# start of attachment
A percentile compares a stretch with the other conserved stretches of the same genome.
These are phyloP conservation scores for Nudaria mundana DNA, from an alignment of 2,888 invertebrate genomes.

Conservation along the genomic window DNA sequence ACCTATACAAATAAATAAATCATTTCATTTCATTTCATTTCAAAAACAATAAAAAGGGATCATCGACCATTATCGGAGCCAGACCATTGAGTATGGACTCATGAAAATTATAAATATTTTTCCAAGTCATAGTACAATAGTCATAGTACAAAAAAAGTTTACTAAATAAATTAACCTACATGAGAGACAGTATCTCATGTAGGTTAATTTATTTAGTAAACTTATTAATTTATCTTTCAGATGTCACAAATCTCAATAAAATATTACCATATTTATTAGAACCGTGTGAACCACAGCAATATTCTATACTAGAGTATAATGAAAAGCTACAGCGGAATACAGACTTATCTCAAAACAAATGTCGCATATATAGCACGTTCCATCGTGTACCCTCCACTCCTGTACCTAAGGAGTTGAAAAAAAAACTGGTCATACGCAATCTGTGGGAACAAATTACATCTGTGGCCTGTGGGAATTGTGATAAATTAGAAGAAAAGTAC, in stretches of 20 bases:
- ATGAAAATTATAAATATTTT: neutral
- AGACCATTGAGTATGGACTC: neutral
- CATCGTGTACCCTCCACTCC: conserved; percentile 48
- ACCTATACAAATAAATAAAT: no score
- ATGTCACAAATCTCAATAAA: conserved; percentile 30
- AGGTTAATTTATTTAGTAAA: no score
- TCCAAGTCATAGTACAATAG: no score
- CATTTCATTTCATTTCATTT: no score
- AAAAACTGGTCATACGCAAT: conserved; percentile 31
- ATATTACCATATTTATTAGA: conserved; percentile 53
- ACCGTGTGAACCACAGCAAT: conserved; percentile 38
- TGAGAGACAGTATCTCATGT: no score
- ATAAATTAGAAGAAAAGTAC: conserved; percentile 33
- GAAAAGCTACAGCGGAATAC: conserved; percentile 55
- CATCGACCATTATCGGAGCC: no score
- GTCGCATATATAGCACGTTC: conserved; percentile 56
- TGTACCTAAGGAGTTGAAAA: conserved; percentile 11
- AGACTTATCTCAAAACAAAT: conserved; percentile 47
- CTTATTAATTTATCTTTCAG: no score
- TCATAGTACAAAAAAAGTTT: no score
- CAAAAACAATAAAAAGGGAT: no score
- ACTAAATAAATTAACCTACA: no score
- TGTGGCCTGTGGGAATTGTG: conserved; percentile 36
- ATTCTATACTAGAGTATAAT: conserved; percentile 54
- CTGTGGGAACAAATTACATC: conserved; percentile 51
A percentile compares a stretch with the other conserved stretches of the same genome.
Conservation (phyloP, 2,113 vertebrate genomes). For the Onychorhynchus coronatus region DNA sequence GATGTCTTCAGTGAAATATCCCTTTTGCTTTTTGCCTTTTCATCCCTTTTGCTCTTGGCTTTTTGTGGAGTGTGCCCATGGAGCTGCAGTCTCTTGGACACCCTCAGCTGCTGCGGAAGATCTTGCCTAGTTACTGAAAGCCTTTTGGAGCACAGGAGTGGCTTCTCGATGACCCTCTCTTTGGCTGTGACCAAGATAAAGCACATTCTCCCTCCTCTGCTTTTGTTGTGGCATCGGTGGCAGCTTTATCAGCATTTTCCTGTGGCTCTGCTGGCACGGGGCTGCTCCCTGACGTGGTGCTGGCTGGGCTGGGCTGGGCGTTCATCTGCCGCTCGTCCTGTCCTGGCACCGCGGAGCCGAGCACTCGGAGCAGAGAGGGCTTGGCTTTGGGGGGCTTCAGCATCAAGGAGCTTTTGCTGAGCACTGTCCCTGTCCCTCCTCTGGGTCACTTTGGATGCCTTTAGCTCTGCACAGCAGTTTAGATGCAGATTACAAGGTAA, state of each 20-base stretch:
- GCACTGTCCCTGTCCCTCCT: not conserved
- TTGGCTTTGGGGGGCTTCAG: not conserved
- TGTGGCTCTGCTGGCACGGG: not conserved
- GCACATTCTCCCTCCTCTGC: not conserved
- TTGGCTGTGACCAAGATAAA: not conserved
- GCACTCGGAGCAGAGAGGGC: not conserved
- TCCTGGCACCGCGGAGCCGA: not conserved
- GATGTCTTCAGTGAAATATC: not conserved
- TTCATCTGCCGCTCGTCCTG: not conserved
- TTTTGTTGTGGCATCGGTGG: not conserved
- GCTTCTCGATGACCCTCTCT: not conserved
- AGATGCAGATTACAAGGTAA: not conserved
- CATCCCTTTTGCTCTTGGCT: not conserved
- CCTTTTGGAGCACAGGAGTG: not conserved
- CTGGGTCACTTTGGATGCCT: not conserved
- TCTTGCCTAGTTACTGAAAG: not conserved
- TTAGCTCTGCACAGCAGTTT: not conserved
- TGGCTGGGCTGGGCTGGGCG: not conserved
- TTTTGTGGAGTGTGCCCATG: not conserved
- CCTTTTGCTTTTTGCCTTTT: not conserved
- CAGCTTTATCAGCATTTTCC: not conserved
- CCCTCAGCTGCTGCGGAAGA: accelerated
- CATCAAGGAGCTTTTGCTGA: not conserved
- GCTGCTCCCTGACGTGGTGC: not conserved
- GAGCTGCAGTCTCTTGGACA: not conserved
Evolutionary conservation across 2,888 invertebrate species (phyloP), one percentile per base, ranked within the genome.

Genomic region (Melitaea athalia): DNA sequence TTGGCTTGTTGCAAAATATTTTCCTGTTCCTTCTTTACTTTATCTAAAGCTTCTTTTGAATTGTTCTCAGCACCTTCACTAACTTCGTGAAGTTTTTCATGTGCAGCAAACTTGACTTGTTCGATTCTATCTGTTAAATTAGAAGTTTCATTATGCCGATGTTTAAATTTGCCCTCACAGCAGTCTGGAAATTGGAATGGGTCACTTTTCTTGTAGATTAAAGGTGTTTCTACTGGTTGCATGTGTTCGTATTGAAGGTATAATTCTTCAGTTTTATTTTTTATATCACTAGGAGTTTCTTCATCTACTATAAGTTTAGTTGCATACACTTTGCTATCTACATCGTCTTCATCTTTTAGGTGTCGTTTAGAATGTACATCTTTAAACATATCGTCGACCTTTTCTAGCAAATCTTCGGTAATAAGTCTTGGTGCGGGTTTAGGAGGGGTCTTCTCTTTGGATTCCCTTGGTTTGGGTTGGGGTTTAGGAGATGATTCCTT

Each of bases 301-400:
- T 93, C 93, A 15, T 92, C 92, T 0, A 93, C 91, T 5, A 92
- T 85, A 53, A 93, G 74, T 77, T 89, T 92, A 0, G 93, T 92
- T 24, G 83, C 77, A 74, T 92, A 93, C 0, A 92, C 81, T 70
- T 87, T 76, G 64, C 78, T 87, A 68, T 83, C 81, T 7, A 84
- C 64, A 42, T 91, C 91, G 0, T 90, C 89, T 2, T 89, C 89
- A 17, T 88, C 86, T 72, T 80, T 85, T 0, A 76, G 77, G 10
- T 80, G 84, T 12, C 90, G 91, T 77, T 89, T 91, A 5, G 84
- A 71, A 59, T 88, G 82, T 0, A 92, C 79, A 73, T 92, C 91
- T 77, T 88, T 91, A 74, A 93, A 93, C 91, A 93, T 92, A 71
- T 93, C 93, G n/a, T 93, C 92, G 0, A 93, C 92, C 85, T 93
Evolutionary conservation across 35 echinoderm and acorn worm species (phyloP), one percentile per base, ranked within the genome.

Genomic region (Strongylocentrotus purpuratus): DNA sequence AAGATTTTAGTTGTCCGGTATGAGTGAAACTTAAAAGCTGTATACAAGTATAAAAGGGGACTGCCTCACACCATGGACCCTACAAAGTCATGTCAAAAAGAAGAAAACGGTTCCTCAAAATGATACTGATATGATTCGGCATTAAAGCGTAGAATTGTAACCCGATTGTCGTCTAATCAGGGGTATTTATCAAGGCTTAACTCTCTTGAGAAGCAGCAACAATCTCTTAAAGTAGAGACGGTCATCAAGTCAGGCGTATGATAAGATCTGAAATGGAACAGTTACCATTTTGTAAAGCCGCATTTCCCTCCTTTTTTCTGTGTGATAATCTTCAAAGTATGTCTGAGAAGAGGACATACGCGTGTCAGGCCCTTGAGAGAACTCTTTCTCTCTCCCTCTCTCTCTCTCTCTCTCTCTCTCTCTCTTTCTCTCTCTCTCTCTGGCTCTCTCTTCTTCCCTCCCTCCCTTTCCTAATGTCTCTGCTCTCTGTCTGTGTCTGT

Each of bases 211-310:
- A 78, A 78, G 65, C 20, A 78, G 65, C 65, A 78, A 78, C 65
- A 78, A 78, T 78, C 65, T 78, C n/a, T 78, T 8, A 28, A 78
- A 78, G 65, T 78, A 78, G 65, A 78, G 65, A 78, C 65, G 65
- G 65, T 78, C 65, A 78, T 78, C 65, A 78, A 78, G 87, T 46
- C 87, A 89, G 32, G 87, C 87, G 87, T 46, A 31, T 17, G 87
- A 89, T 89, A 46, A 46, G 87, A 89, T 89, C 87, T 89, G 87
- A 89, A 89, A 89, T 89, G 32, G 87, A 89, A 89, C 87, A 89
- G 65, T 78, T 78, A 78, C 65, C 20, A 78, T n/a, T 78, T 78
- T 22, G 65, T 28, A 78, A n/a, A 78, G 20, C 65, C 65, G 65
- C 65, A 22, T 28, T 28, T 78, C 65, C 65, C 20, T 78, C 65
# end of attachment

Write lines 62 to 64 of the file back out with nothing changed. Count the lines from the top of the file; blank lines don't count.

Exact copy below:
- T 87, T 76, G 64, C 78, T 87, A 68, T 83, C 81, T 7, A 84
- C 64, A 42, T 91, C 91, G 0, T 90, C 89, T 2, T 89, C 89
- A 17, T 88, C 86, T 72, T 80, T 85, T 0, A 76, G 77, G 10